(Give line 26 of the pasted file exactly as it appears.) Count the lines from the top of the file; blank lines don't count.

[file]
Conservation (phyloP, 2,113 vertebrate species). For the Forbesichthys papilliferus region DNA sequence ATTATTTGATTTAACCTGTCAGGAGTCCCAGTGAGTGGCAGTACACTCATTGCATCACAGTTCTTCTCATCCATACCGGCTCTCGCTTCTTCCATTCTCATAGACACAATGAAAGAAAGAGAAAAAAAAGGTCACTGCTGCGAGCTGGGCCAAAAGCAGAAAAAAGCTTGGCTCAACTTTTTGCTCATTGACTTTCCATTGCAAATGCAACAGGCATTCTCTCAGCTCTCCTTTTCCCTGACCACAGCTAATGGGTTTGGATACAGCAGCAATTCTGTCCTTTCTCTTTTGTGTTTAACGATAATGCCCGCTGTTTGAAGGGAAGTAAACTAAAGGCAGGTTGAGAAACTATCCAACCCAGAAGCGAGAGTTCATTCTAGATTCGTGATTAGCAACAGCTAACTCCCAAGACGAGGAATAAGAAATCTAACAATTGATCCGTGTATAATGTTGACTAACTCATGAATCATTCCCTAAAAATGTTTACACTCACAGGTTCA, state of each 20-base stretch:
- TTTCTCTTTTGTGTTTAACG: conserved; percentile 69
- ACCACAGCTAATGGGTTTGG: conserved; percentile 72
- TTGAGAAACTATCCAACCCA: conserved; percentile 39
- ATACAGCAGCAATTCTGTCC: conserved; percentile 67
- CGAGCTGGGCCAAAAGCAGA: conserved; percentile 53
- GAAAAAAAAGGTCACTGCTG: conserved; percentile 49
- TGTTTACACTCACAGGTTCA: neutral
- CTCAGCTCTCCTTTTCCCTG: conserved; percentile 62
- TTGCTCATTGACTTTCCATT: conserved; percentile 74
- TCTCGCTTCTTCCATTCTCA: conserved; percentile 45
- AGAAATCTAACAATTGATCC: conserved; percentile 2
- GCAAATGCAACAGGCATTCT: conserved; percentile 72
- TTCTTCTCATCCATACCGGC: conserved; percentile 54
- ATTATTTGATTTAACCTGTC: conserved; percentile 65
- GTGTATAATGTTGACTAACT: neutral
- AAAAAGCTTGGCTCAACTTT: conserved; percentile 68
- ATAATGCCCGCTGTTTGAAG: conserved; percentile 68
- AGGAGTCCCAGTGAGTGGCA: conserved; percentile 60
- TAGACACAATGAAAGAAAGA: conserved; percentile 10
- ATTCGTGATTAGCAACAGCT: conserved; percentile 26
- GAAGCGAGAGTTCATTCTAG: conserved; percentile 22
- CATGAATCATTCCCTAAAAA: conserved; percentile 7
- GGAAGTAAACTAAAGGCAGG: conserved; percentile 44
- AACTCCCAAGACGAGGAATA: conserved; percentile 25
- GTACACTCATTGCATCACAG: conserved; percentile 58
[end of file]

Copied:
- GTACACTCATTGCATCACAG: conserved; percentile 58